Wood modification with N-methylol and N-methyl compounds: a case study on how non-fixated chemicals in modified wood may affect the classification of their durability

2021 | journal article. A publication with affiliation to the University of Göttingen.

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​Emmerich L, Brischke C, Militz H. ​Wood modification with N-methylol and N-methyl compounds: a case study on how non-fixated chemicals in modified wood may affect the classification of their durability​. ​​Holzforschung. ​2021;​75​(11):​​1061​-1065​. ​doi:10.1515/hf-2021-0037. 

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Authors
Emmerich, Lukas; Brischke, Christian; Militz, Holger
Abstract
Abstract Chemical modification is increasing the durability of wood against biological deterioration. Usually, the effect of a new treatment on the durability of wood is screened in laboratory decay tests, where durability classes are assigned on the basis of the mass loss ( ML ) caused by degrading fungi. The aim of this study was to demonstrate how non-fixated chemicals in modified wood may affect fungal ML measurements and corresponding durability classification when wood samples are incubated under humid conditions for long periods. Wood blocks were treated with solutions of 1,3-dimethylol-4,5-dihydroxyethyleneurea (DMDHEU), methylated DMDHEU (mDMDHEU) and 1,3-dimethyl-4,5-dihydroxyethyleneurea (DMeDHEU) and subjected to consecutive cold-water leaching cycles. Significant amounts of non-fixated chemicals were removed from the wood by three leaching cycles and might lead to ML mistaken as response of fungal decay. Consequently, the treated material was assigned erroneously by up to four durability classes (DC) worse than material which did not include leachable, non-fixated chemicals. Thus, for a reliable durability classification of chemically modified wood, prolonged leaching procedures are recommended to assure that the measured ML is entirely attributed to fungal decay.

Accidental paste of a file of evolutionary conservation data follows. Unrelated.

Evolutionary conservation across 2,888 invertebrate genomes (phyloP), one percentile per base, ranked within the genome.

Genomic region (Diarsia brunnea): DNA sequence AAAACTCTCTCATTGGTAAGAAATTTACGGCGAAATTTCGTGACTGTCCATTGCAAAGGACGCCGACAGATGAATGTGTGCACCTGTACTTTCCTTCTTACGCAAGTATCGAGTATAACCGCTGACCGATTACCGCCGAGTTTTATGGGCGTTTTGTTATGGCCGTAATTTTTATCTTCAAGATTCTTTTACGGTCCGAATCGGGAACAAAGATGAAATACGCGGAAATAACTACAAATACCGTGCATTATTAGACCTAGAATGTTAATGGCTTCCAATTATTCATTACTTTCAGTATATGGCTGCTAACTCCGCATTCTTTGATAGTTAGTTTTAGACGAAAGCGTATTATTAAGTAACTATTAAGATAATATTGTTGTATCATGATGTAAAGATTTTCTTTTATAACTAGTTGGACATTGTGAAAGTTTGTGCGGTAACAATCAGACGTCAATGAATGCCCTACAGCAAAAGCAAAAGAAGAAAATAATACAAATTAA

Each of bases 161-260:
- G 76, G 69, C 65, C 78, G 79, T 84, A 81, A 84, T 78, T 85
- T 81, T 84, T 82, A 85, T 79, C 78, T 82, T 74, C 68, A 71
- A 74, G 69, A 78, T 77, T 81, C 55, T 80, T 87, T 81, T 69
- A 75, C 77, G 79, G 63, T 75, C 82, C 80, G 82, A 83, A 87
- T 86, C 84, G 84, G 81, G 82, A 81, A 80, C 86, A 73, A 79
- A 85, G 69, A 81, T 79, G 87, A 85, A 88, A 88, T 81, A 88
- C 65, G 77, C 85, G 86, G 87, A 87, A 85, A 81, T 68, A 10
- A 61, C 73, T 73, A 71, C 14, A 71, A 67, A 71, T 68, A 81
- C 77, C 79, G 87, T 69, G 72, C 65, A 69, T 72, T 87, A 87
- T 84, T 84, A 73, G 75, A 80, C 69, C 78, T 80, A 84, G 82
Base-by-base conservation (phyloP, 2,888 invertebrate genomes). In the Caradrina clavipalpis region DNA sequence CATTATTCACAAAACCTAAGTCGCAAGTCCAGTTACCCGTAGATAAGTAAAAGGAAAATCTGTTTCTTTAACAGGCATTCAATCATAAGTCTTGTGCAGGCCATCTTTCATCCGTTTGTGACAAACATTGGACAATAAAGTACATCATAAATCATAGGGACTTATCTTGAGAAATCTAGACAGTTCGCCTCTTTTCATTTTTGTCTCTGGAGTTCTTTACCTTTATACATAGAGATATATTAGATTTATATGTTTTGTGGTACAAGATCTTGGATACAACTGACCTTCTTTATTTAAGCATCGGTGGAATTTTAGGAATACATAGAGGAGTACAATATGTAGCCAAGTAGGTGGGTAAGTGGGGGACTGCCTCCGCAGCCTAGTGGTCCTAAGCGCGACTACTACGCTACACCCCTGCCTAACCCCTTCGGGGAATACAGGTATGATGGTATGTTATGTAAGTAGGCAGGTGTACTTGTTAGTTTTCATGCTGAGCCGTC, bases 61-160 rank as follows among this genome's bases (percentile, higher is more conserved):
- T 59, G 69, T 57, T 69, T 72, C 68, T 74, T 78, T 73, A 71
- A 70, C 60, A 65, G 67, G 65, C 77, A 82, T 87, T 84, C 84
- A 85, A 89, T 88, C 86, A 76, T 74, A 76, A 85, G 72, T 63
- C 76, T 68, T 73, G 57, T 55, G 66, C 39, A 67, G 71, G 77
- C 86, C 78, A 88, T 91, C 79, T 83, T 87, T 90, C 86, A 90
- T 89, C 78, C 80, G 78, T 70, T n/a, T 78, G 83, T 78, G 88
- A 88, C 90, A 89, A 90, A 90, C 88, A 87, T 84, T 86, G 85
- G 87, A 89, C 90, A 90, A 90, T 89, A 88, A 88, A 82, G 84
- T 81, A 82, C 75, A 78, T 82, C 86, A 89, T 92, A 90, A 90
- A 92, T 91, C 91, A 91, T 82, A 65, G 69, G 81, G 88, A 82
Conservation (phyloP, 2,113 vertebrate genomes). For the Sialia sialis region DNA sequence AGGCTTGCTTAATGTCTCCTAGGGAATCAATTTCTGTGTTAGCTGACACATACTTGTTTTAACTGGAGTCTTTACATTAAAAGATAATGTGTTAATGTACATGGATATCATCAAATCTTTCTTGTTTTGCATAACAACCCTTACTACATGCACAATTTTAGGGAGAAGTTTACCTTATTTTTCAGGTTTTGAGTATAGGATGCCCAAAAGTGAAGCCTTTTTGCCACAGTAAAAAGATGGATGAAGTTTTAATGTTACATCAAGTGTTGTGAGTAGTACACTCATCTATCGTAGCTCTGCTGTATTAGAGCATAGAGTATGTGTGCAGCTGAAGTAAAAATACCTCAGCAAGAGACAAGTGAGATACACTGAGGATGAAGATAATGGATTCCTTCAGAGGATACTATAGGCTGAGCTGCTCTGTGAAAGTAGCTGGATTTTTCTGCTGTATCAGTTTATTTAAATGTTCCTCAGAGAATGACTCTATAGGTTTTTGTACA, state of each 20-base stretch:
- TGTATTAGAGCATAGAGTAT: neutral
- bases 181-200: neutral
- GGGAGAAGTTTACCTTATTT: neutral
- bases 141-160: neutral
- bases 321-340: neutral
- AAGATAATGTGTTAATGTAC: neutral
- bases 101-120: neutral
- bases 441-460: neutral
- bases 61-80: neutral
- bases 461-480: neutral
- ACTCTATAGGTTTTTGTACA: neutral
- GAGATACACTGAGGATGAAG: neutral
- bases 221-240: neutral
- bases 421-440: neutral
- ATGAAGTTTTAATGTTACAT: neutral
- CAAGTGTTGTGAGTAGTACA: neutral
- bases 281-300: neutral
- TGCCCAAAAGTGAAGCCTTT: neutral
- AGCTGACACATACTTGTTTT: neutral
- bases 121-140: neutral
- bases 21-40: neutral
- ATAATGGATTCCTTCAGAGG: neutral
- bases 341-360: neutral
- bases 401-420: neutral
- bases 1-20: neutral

Abstract Chemical modification is increasing the durability of wood against biological deterioration. Usually, the effect of a new treatment on the durability of wood is screened in laboratory decay tests, where durability classes are assigned on the basis of the mass loss ( ML ) caused by degrading fungi. The aim of this study was to demonstrate how non-fixated chemicals in modified wood may affect fungal ML measurements and corresponding durability classification when wood samples are incubated under humid conditions for long periods. Wood blocks were treated with solutions of 1,3-dimethylol-4,5-dihydroxyethyleneurea (DMDHEU), methylated DMDHEU (mDMDHEU) and 1,3-dimethyl-4,5-dihydroxyethyleneurea (DMeDHEU) and subjected to consecutive cold-water leaching cycles. Significant amounts of non-fixated chemicals were removed from the wood by three leaching cycles and might lead to ML mistaken as response of fungal decay. Consequently, the treated material was assigned erroneously by up to four durability classes (DC) worse than material which did not include leachable, non-fixated chemicals. Thus, for a reliable durability classification of chemically modified wood, prolonged leaching procedures are recommended to assure that the measured ML is entirely attributed to fungal decay.
Issue Date
2021
Journal
Holzforschung 
Organization
Fakultät für Forstwissenschaften und Waldökologie ; Burckhardt-Institut ; Abteilung Holzbiologie und Holzprodukte 
ISSN
0018-3830
eISSN
1437-434X
Language
English

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